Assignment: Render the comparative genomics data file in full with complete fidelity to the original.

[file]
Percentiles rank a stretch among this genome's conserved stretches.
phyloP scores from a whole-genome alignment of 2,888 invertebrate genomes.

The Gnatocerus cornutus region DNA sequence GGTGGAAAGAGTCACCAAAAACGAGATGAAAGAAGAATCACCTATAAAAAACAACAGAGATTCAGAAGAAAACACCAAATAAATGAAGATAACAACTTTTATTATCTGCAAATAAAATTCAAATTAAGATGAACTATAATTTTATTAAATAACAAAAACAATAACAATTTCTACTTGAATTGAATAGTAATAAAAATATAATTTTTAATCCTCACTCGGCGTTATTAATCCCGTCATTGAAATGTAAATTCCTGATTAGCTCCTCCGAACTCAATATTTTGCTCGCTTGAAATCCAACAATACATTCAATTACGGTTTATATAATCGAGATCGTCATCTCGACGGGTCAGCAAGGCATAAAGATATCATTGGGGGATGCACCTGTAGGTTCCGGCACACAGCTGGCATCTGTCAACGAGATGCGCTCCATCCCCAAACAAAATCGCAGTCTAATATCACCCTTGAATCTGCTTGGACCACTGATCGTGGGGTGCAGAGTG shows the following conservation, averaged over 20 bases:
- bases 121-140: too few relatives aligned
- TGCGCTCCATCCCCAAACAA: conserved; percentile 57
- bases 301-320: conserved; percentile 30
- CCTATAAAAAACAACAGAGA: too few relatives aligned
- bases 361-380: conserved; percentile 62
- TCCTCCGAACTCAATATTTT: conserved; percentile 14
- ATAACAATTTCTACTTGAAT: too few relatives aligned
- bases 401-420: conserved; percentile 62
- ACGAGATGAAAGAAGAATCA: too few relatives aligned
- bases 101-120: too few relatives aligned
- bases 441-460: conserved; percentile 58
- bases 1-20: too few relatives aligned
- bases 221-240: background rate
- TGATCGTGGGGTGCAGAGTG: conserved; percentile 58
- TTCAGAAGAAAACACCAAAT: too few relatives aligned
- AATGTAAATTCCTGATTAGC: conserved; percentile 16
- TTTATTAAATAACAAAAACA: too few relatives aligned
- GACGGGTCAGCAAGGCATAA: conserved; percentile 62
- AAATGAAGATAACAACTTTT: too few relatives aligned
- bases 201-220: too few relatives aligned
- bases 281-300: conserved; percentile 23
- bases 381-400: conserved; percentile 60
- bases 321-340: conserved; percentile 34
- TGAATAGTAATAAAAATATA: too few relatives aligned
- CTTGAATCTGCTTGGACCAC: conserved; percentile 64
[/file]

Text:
Percentiles rank a stretch among this genome's conserved stretches.
phyloP scores from a whole-genome alignment of 2,888 invertebrate genomes.

The Gnatocerus cornutus region DNA sequence GGTGGAAAGAGTCACCAAAAACGAGATGAAAGAAGAATCACCTATAAAAAACAACAGAGATTCAGAAGAAAACACCAAATAAATGAAGATAACAACTTTTATTATCTGCAAATAAAATTCAAATTAAGATGAACTATAATTTTATTAAATAACAAAAACAATAACAATTTCTACTTGAATTGAATAGTAATAAAAATATAATTTTTAATCCTCACTCGGCGTTATTAATCCCGTCATTGAAATGTAAATTCCTGATTAGCTCCTCCGAACTCAATATTTTGCTCGCTTGAAATCCAACAATACATTCAATTACGGTTTATATAATCGAGATCGTCATCTCGACGGGTCAGCAAGGCATAAAGATATCATTGGGGGATGCACCTGTAGGTTCCGGCACACAGCTGGCATCTGTCAACGAGATGCGCTCCATCCCCAAACAAAATCGCAGTCTAATATCACCCTTGAATCTGCTTGGACCACTGATCGTGGGGTGCAGAGTG shows the following conservation, averaged over 20 bases:
- bases 121-140: too few relatives aligned
- TGCGCTCCATCCCCAAACAA: conserved; percentile 57
- bases 301-320: conserved; percentile 30
- CCTATAAAAAACAACAGAGA: too few relatives aligned
- bases 361-380: conserved; percentile 62
- TCCTCCGAACTCAATATTTT: conserved; percentile 14
- ATAACAATTTCTACTTGAAT: too few relatives aligned
- bases 401-420: conserved; percentile 62
- ACGAGATGAAAGAAGAATCA: too few relatives aligned
- bases 101-120: too few relatives aligned
- bases 441-460: conserved; percentile 58
- bases 1-20: too few relatives aligned
- bases 221-240: background rate
- TGATCGTGGGGTGCAGAGTG: conserved; percentile 58
- TTCAGAAGAAAACACCAAAT: too few relatives aligned
- AATGTAAATTCCTGATTAGC: conserved; percentile 16
- TTTATTAAATAACAAAAACA: too few relatives aligned
- GACGGGTCAGCAAGGCATAA: conserved; percentile 62
- AAATGAAGATAACAACTTTT: too few relatives aligned
- bases 201-220: too few relatives aligned
- bases 281-300: conserved; percentile 23
- bases 381-400: conserved; percentile 60
- bases 321-340: conserved; percentile 34
- TGAATAGTAATAAAAATATA: too few relatives aligned
- CTTGAATCTGCTTGGACCAC: conserved; percentile 64